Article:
It’s been a busy first year in post for Michelle Escoffery.
The singer, songwriter, composer and educator took up the position of president of the PRS Members’ Council just over 12 months ago. An Ivor Novello Award winner and Music Week Women In Music Roll Of Honour inductee in 2020, she is now the voice of PRS For Music’s songwriter, composer and publishing community.
The new position of president was introduced at last year’s PRS Annual General Meeting in August after a review of the organisation's governance. Escoffery was previously a writer director on the PRS Members’ Council.
CEO Andrea C Martin said the role was an “essential part of PRS’ evolution”.
In the latest issue of Music Week, Michelle Escoffery reflects on her first year in the post, including big issues including streaming royalties, the needs of members as the country emerges from the pandemic, ageism and diversity.
Escoffery said the PRS Members’ Council (previously PRS board) election results showed that more needs to be done on diversity in terms of PRS’ governance.
“I personally was disappointed at the AGM last year,” she told Music Week. “We had our most diverse group of candidates, but apart from another woman getting on, it wasn’t necessarily diverse.
“But I’ve been really impressed with the staff at PRS and how committed and engaged they are in terms of diversity and inclusion, and wanting it across the board – not just ethnicity but also neurodiversity and people with disabilities.”
The election results were surprising considering the calibre of candidates from diverse backgrounds.
“We have quite a small number of voters and we need to now engage with other members and get them voting,” said Escoffery, “So that's going to be one of our big drives this year - engage with members and get them to vote.”
We had our most diverse group of candidates, but apart from another woman getting on the board, it wasn’t diverse
Escoffery recalled how she entered a huge row on livestream licensing for smaller venues when she started.
“It was my first week,” she said. “I had to look at it from the perspective of songwriters, try to understand it from that perspective first, and then look out to the bigger picture.
“There were things that we needed to listen more on, which we then did. So in one sense, it was a good exercise because it helps the dialogue to be a little bit more open.”
Escoffery has taken on the role at a time when Covid has affected global performance royalty collections, particularly because of the lack of live activity. The collection society has already warned that its distribution to members based on 2021 revenues is set to decline by 10%.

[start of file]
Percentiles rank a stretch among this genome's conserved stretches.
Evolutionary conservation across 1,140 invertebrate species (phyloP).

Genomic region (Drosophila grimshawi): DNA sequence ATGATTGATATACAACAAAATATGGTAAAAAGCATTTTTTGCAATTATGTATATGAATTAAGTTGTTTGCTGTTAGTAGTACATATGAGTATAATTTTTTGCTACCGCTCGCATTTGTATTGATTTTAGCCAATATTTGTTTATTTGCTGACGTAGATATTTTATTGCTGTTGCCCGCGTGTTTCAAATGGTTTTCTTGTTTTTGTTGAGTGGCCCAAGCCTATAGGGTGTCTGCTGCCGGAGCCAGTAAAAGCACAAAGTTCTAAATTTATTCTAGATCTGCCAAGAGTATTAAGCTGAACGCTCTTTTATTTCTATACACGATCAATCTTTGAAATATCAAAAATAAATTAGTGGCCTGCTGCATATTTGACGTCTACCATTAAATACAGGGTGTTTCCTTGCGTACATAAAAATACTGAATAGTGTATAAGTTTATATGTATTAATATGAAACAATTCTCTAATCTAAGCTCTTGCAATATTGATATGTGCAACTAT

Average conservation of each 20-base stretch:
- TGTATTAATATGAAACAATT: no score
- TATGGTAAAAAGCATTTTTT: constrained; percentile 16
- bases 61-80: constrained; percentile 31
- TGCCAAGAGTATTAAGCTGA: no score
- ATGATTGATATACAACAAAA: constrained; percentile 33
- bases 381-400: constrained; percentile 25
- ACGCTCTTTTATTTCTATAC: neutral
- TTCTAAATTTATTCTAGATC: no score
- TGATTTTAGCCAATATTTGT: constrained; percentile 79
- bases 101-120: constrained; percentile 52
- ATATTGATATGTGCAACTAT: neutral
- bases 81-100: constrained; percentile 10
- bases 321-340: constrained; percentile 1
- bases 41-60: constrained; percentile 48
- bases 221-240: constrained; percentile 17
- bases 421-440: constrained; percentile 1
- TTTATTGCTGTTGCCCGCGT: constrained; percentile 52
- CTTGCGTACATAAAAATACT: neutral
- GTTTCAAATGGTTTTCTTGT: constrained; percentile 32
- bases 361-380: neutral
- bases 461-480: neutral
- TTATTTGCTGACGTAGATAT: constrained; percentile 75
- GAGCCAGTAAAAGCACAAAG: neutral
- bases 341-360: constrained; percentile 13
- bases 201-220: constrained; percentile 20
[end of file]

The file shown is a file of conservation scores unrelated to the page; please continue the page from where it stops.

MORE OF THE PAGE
“Our distributions haven't dipped [so far], which has been great,” she said. “But what we're also very conscious of is the changing landscape. So we're having to stay agile and just react to the market and what's going on.
“Obviously there's a backlog [of acts wanting to tour], so in terms of new artists, that's going to be challenging and frustrating.”
Michelle Escoffery praised the efforts of publisher members during the pandemic, at a time when big players are buying up songwriting assets.
“There's an element of a squeeze, but there's also the element of innovation,” she said. “I think that what the last 18 months has shown us is that we have the ability to innovate, and we have to do things differently. So a lot of smaller companies are more agile, they are thinking out of the box and doing things in a different way. And that's been really positive.”
As a songwriter herself, Escoffery also gave her take on the growing trend for music creators to sell their writer’s share in a catalogue.
“It depends at what stage of your career you're at, really, and what the benefit is,” she said. “I think it's a very personal decision to make. If it's something that's going to keep you going for another 10 years, then you can see why people would want to sell their catalogue.”
In her Music Week magazine Q&A, Escoffery identified “connection and community” as top of the agenda for members. Data is also an issue in the songwriting sector.
“Some members have asked for very granular detail,” she said. “With our digital programme we are working on that and rolling some stuff out this year. When I came on to the [PRS] board, one of the things for me was that we should be able to see everything on our phone in the palm of our hand. That's what we've been working towards, simplifying the website and making it more interactive, easier to navigate and updating all our systems to make them more [accessible]. So we will have faster, more nimble systems - I'm quite excited about that.”
Another big development for PRS For Music is its new HQ in London Bridge, following the move from King’s Cross.
“Everybody, eventually, will be in the same place, so the Streatham office will be with the London Bridge office, which is great,” said Escoffery.
“It's very eco-friendly and technologically savvy,” she added. “Andrea is very proud that 60% of the stuff from the King's Cross office came over to [London Bridge], so we’re very aware of helping the environment and not just getting rid of things. It feels really good in there.”
Subscribers can read the magazine Q&A here.